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Letter 6818

Darwin, C. R. to Ogle, William

7 July [1869]

    Summary Add

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    Comments on WO's paper on Salvia [Pop. Sci. Rev. 8 (1869): 261–73], which he admires.

Transcription

Caerdeon, Barmouth | N. Wales

July 7th

My dear Sir

You must let me write half-a-dozen words to say how much I admire your paper on Salvia. It seems to me excellently worked out, & contains much that is new. I shd. have committed a heavy sin, if I had been the means of stopping its publication.—

I suspect that that the Salvia with shorter pistil will prove merely an arrested form, for, as far as my experience goes, it is not likely that two such wonderful means, as complex mechanical contrivances & Dimorphism, shd have been co-used for the same end.—

Judging from what I know occurs with some plants, for instance Verbascum, I apprehend that the Malvaceæ, which do not secrete nectar, are visited by pollen-collecting Bees.—

I congratulate you on publishing so striking a paper & remain, My dear Sir | Yours very faithfully | Ch. Darwin

I am not certain of your private address, & have not here any address-book.—

    Footnotes Add

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    f1 6818.f1
    The year is established by the reference to Ogle's paper on Salvia (see n. 2, below).
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    f2 6818.f2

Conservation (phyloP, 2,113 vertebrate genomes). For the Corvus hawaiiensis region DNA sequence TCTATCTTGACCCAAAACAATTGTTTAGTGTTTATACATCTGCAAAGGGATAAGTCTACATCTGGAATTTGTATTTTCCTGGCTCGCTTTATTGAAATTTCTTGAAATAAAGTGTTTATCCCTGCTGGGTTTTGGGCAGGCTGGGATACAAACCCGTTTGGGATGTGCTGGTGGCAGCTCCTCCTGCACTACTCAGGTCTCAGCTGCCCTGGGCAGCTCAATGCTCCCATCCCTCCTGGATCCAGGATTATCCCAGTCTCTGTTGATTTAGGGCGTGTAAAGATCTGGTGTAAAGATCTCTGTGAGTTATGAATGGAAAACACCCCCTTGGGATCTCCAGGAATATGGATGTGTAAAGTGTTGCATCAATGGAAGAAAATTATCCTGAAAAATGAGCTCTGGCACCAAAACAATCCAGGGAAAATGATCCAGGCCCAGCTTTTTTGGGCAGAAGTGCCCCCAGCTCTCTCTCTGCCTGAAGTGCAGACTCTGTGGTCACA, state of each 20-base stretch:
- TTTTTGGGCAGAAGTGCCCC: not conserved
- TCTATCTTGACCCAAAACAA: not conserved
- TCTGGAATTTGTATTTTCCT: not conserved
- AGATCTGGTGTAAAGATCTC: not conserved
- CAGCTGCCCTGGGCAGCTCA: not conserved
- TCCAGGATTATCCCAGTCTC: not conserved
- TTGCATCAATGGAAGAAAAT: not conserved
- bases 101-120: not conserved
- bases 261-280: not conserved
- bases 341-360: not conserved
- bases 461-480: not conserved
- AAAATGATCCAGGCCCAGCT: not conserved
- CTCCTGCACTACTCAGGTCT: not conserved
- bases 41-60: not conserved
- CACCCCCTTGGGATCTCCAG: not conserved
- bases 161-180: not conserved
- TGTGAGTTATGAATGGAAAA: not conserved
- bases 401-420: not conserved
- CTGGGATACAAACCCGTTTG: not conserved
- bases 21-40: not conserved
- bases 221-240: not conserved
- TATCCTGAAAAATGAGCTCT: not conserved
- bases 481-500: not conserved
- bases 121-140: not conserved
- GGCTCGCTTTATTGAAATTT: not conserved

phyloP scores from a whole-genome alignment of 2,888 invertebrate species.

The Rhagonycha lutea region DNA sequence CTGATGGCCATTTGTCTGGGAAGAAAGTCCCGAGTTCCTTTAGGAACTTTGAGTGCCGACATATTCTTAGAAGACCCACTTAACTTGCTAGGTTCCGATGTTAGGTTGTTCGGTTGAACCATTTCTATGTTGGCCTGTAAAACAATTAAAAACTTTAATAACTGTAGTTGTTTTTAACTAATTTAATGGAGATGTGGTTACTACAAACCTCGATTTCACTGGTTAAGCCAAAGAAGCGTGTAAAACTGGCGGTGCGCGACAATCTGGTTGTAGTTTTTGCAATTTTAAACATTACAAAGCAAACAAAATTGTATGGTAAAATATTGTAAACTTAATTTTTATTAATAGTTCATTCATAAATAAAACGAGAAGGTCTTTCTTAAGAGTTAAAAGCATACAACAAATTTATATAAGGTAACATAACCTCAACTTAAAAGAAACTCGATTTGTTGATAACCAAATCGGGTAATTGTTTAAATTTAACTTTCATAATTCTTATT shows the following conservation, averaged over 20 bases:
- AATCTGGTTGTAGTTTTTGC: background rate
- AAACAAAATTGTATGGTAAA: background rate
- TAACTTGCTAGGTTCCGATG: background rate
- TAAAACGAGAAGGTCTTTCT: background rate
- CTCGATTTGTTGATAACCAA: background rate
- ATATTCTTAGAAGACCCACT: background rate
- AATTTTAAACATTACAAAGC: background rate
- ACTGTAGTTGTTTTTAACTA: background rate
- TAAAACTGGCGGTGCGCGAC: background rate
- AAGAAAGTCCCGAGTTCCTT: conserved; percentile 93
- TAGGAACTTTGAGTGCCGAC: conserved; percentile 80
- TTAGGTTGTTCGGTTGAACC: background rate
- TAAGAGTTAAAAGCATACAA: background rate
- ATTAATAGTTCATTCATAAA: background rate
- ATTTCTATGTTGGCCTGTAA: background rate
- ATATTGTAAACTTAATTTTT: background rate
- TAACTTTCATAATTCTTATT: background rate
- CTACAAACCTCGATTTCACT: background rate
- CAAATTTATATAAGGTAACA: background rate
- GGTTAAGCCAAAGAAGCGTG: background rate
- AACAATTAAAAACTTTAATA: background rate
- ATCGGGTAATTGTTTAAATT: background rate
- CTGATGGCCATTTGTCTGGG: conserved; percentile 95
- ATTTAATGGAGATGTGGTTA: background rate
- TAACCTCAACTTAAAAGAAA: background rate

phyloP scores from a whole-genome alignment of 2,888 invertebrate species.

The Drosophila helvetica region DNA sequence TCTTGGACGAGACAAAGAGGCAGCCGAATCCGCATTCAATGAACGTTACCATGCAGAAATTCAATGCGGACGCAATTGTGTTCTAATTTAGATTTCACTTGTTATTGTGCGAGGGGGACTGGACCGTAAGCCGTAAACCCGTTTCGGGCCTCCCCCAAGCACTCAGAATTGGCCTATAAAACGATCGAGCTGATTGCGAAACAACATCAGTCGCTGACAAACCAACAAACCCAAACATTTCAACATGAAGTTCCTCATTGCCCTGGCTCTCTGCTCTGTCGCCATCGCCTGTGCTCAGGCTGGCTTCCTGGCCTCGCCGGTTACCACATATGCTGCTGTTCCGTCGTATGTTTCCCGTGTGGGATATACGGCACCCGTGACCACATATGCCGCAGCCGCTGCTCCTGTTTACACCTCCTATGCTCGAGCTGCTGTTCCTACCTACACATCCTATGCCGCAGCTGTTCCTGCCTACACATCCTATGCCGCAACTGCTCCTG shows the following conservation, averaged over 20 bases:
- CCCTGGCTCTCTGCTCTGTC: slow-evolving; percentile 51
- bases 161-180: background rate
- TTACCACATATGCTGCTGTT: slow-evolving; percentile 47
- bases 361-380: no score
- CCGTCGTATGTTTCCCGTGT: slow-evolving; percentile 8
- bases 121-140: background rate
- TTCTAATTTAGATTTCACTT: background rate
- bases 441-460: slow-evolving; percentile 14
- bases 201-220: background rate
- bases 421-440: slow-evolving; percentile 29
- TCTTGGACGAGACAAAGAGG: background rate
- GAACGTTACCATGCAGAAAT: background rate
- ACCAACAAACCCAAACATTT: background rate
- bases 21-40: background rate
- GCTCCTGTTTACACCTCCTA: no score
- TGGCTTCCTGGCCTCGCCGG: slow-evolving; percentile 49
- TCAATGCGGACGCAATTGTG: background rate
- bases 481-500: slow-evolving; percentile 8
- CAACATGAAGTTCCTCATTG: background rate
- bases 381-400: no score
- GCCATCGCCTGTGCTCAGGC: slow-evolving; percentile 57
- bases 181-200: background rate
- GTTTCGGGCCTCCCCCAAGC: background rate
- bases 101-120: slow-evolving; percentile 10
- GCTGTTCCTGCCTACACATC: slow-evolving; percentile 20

Ogle's paper `The fertilisation of Salvia and some other flowers' appeared in the 1 July 1869 issue of Popular Science Review (Ogle 1869). CD's annotated copy of the paper is in the Darwin Pamphlet Collection--CUL.
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    f3 6818.f3
    CD had lent Ogle his copy of a paper on Salvia by Friedrich Hildebrand (Hildebrand 1866). When Ogle returned the paper he mentioned that he had been unaware that the main facts on the mechanism of fertilisation in the species had already been described, but concluded that he might still add some of his own observations (see Correspondence vol. 16, letter from William Ogle, 2 September 1868).
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    f4 6818.f4
    Ogle had observed two forms of Salvia patens, one with a shorter style (see Ogle 1869, p. 269). He noted the the longer styled blossoms were far more numerous and speculated that the second form was an accidental deformity.
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    f5 6818.f5
    Ogle had suggested that self-fertilisation was easily accomplished in mallows (Malvaceae) that did not have nectaries, and suggested a causal connection between the two facts (Ogle 1869, pp. 270--1). In `Specific difference in Primula', p. 453, CD had observed that although the flowers of Verbascum did not have nectaries, they were frequently visited by pollen-eating bees
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    f6 6818.f6
    CD addressed the letter to Ogle at `St. George's Hospital, Hyde Park Corner, London'.
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